Our body consists of billions of cells that all work together. Stem cells are essential for the maintenance of our organs and tissues: they continually spawn normal cells to replace those lost, damaged, or worn out. Unfortunately, stem cell activity declines with age, leaving the body less able to repair itself.
But recently, scientists have learned that aging cells bear only part of the blame for this downward spiral. And a new study shows that it might be possible to slow the decline of aging tissue – and even make it act younger – by focusing on the stuff that surrounds those cells.
In an independent study at the University of Michigan Medical School, researchers injected the skin of 21 volunteers in their 80s with a cross-linked hyaluronic acid, often used cosmetically to reduce facial wrinkles. This filler bolsters the dermal extracellular matrix (ECM), filling in the spaces left by aging.
The ECM provides strength and resiliency to skin. The ECM consists mostly of type I collagen fibrils, which are produced by fibroblasts. Over time, as skin ages, the ECM becomes fragmented, which causes cells to lose their connections to that scaffold – and the lack of support accelerates their decline further. The scientists from U-M’s Department of Dermatology reported that these age-related alterations are largely reversed by enhancing the structural support of the ECM.
The researchers did not receive funding from the product’s manufacturer, nor did they get input on the design or results from the company. Rather, they were using the product as a way to increase the mechanical forces within the volunteers’ skin.
The study shows that injections with hyaluronic acid may actually be capable of restoring the skin. But instead of being used as a filler, as is commonly done, these molecules seem actually involved with repair, by switching on the fibroblasts which basically stimulates the body’s own collagen production. This may lead to a fairly natural form of skin repair, as opposed to artificially filling things up.
The result: over three months, the fibroblasts began expressing collagen-related genes, producing more collagen, and connecting better to the ECM. The entire layer of skin grew thicker, and more blood vessels, which nourished the cells were seen.
[quote_box author=”Gary Fisher, Ph.D.,” profession=”the Harry Helfman Professor of Molecular Dermatology and senior author of the study”]Fragmentation of the extracellular matrix plays an important role in skin aging, but by altering the matrix using an external filler and increasing the internal pressure, we’ve shown that we can essentially trigger a signal for cells to wake up.[/quote_box]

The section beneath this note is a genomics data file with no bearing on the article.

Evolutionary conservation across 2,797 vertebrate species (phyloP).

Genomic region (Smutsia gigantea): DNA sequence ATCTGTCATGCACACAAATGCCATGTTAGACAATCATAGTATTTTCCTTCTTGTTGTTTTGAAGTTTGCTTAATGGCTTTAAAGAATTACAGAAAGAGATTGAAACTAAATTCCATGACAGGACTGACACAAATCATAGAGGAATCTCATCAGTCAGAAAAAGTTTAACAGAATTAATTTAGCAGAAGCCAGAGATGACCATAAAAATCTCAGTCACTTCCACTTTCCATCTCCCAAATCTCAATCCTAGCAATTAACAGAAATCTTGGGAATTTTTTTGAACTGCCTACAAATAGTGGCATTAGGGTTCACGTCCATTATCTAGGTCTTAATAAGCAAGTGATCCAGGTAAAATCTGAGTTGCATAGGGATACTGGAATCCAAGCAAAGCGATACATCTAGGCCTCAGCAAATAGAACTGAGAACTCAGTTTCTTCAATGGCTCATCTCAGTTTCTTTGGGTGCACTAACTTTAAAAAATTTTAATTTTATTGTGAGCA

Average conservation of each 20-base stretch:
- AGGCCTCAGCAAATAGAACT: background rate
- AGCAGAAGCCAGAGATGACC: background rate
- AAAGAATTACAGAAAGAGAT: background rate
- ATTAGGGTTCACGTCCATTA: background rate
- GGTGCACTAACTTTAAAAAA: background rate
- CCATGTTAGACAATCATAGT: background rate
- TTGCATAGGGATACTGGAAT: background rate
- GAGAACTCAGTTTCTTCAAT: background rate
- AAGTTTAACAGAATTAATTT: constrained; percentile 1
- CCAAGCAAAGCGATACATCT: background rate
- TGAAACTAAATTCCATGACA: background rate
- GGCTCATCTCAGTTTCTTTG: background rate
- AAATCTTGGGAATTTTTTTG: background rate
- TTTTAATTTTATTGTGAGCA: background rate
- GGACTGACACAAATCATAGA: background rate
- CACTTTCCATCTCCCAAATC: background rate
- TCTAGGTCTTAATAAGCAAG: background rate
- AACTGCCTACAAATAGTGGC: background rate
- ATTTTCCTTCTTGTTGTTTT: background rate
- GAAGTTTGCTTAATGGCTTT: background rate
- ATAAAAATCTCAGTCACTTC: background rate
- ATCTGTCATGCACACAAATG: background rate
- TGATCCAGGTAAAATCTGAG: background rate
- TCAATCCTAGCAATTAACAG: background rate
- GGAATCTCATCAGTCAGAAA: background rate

It is identical to the way in which the RG-CELL works. Injectable Hyaluronic Acid has achieved Super Star Status as a dermal filling agent. But the topical form also has amazing properties including, skin structural support which makes the skin look softer and fuller. Due to RG-Cells patented double layer delivery technology this agent is released at the deep epidermal and dermal level in many ways mimicking the action of injectable agents with daily use.
Hyaluronic Acid in the Skin
[frame src=”https://rg-cell.com/wp-content/uploads/2013/05/HyaluronicAcid_.jpg” link=”” target=”_self” width=”250″ height=”186″ alt=”Hyaluronic Acid” align=”right” prettyphoto=”false”]Hyaluronic Acid is found naturally in most every cell in the body and occurs in high concentrations in specific body locations. In each body location, it serves a different function. The skin is the largest organ in the body comprising about 15% of the body weight. Roughly 50% of the Hyaluronic Acid in our body is found in the skin. Hyaluronic Acid and Collagen are vital to maintaining the skin’s layers and structure. Unfortunately, Hyaluronic Acid also has a half-life (the time it takes for the molecule to get broken down and excreted from the body) of less than 3 days and possibly even as little as one day in the skin. For this reason, it is imperative that the body continually replenish itself with Hyaluronic Acid.
Hyaluronic Acid ‘s roles in the ECM is to help the stretchy fibers in the body from overstretching and drying out by continually bathing them in this nutritious water base gelatinous fluid. It also serves as a wonderful medium through which nutrients and waste are transported to and from the cells of these structures.
However, as we age, our cells may lose the power to produce this Acid, which in due course, leads to improper hydration. As a result, the skin gets parched and brittle. This forms lines and wrinkles with the passing of time.
The most effective anti-aging formulas contain Hyaluronic Acid. Manufacturers have created the formula based on the natural mechanism of the skin. That’s why the creams and serums are able to revitalize skin in an excellent way.
The study was designed, performed, analyzed, interpreted, and reported without involvement from the skin care manufacturers. The National Institute on Aging, part of the National Institutes of Health, supported the work.
Reference: Journal of Investigative Dermatology 133, 658-667 (March 2013) | doi:10.1038/jid.2012.364
Enhancing Structural Support of the Dermal Microenvironment Activates Fibroblasts, Endothelial Cells, and Keratinocytes in Aged Human Skin In Vivo
Taihao Quan, Frank Wang, Yuan Shao, Laure Rittié, Wei Xia, Jeffrey S Orringer, John J Voorhees and Gary J Fisher